This morning I sketched the art and photos, all perfectly arranged on the main wall of the beautifully decorated flat where I am currently staying. The owner of the flat is an older friend of Flo’s who I haven’t met, so it is interesting to guess what kind of person she is by studying the objects and art that she has collected throughout her life. To her, this flat is full of things that will jog memories, spark ambitions and conjure emotions. To me, I am only forming memories in a space and time that I will never forget.
While hashtags trend online, encouraging people to #stayathome, the last few weeks here have made me think what a home really is and how, now more than ever, they represent much more than just physical spaces. Homes should be safe havens where we can go to escape the bleak reality of the world outside, with our friends and family who make us feel comfortable and happy. They should give our imaginations the freedom to run wild as we think up a hundred new ways to entertain ourselves and keep our spirits high. However, the fact is that home doesn’t mean this for everyone right now. Lots of people will be stuck away from families and partners in transitory, temporary places that they would never call home, unable to get to them because of distance or a fear of carrying an unseen virus. Others will be in a space that could never be their sanctuary because of difficult personal circumstances due to which they don’t feel safe. For those who wish they were elsewhere, the idea of a home couldn’t be any more distant.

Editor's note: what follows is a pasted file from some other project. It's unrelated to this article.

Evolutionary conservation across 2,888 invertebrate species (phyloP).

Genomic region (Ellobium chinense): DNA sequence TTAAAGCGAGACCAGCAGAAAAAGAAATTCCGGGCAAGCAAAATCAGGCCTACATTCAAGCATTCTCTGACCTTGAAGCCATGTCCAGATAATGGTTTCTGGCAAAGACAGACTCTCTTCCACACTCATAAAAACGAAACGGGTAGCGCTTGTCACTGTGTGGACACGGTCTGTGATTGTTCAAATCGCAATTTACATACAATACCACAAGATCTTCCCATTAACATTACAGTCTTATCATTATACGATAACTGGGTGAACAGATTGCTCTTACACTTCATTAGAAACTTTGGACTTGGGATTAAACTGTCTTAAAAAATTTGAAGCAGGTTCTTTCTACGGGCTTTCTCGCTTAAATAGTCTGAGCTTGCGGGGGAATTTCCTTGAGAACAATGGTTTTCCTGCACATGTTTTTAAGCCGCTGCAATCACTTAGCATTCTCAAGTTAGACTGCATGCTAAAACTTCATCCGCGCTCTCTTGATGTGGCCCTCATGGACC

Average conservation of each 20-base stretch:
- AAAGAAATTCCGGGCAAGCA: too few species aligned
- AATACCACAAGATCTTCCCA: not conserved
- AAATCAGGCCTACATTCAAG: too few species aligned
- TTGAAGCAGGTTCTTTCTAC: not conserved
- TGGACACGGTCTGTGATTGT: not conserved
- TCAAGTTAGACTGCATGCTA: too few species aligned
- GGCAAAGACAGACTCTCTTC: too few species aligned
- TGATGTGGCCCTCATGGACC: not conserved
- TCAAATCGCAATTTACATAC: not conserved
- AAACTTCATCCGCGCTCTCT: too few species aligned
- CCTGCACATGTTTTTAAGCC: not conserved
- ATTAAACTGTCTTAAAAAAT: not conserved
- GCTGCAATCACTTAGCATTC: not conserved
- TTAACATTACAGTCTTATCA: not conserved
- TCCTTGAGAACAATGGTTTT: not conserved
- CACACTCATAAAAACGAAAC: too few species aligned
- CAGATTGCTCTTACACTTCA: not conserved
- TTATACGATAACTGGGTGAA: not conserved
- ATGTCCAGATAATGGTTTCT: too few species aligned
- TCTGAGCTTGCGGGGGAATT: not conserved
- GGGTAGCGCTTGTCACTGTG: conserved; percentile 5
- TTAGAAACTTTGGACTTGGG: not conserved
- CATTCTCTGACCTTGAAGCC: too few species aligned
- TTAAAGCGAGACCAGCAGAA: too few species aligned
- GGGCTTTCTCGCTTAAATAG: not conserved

It is a myth to think that this virus is affecting all of us equally. The resulting mental health implications for vulnerable people in tough situations will pervade for years to come. For those of us who have a place to ride out this storm where we feel at home, should count every blessing and remember those less fortunate.